February 2019 short story
It began as a practical joke. But by the end of the
day, nobody was laughing. It seemed innocent enough at first, because Jerry and
I have a history of playing practical jokes on one another. He was the one to
start the whole thing, if I’m not mistaken. He had pulled a prank on my very
first day at the office. It made me like him instantly, and it made the last
five years bearable.
I was escorted to my cubicle by an assistant to
someone that I wouldn’t remember the name of after this morning. My cubicle was
in a room filled almost wall to wall with rows of more cubicles. Each and every
one of them looked exactly the same. The walls of the cubicles even went up
high enough to block the view of the windows.
Perhaps they were trying to make it so no one had a
better view than anyone else, or maybe they didn’t want their employees
contemplating windows too much.
The woman who walked me to my desk asked me a
question, but I hadn’t heard her.
“I’m sorry,” I said. “Did you ask me something?”
“I asked if you needed anything else?”
“No,” I added. “Thanks for showing me in.”
I sat down at my desk and for the next several hours,
reviewed and edited chapters for next year’s text books. This is what four
years of college and three years of grad school had led up to. I was now an
editor for a large textbook company. The job wasn’t glamorous, but I was tired
of eating ramen. Too many of my classmates were still working minimum wage jobs
and barely getting by, some of them with more education than me.
I didn’t need glamour. I needed money.
I worked steadily until lunch when I followed everyone
else down to a cafeteria with grey walls the same color as the grey of the cubicles
we’d just left behind.
I ate my packed lunch and didn’t speak to anyone. I was
almost finished with my fruit cup when someone moved the chair in front of me
and sat down.
I glanced up from my sugary syrupy peaches and looked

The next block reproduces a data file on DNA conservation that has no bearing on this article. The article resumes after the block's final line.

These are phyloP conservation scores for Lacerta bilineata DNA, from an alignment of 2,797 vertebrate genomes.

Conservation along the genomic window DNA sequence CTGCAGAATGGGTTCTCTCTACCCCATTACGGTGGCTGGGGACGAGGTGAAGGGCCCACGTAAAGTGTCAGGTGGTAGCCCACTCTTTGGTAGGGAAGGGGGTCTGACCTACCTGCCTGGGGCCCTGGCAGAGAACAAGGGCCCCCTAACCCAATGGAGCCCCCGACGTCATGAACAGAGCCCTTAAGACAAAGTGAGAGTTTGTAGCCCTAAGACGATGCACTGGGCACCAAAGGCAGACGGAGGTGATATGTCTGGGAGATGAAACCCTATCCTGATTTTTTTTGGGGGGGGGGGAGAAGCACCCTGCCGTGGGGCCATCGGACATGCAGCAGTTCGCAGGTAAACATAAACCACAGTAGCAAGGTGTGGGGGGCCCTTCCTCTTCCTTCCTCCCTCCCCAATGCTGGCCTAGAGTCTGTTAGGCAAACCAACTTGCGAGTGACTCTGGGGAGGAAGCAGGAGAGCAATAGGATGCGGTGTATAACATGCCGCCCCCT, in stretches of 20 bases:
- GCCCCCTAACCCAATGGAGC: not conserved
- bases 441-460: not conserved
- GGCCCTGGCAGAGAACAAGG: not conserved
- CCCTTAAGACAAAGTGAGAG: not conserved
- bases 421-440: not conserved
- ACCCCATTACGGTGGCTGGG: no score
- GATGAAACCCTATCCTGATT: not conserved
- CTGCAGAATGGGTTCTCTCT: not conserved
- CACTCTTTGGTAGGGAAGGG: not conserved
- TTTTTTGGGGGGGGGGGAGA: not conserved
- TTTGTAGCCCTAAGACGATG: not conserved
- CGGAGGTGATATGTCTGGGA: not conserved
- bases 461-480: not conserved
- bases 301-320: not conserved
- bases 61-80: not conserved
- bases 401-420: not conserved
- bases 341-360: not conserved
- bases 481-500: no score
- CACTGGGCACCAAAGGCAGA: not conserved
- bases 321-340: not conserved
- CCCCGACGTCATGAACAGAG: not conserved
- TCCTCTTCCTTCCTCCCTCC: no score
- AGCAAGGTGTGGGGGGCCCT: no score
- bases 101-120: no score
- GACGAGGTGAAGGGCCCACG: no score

at a man who reminded me of my brother. He was grinning from ear to ear.
Everyone spoke in whispers and hushed tones, but I still
heard snippets of their conversations.
“Claims it was an accident.”
“They are reviewing the video now.”
“Cops said not to leave.”
They actually thought I killed him. They didn’t
understand. I couldn’t kill him. He was my best friend; in fact, he was my only
Every day when I left this place, I went home and read
until I fell asleep. I got up the next morning and did everything on repeat. The
only deviations to my very routine, mundane life were my interactions with
I went back to my desk after lunch and sat down in my
Every person in the office broke out into raucous
I actually fell out of my chair and hit the floor. The
laughter started over again.
As I righted myself, I noticed there was a well-placed
whoopee cushion on my chair that was the same shade of black as the chair
Jerry came around the corner and helped me up off the floor.
“Welcome. Now you are one of us,” he said.
The coroner had come and gone. The cops were asking
I was sitting in my cubicle, but I hadn’t done an
ounce of work.
Did I kill him? It was just a practical joke. We did
things like this all the time. How could it have killed him?
My mind was frantic and I was trying to recount my
steps for that whole day. What did I do? I didn’t get much time to dwell.
“Come with us,” a cop said to me barely above a
I didn’t resist or argue. I gathered my things and
went with the police.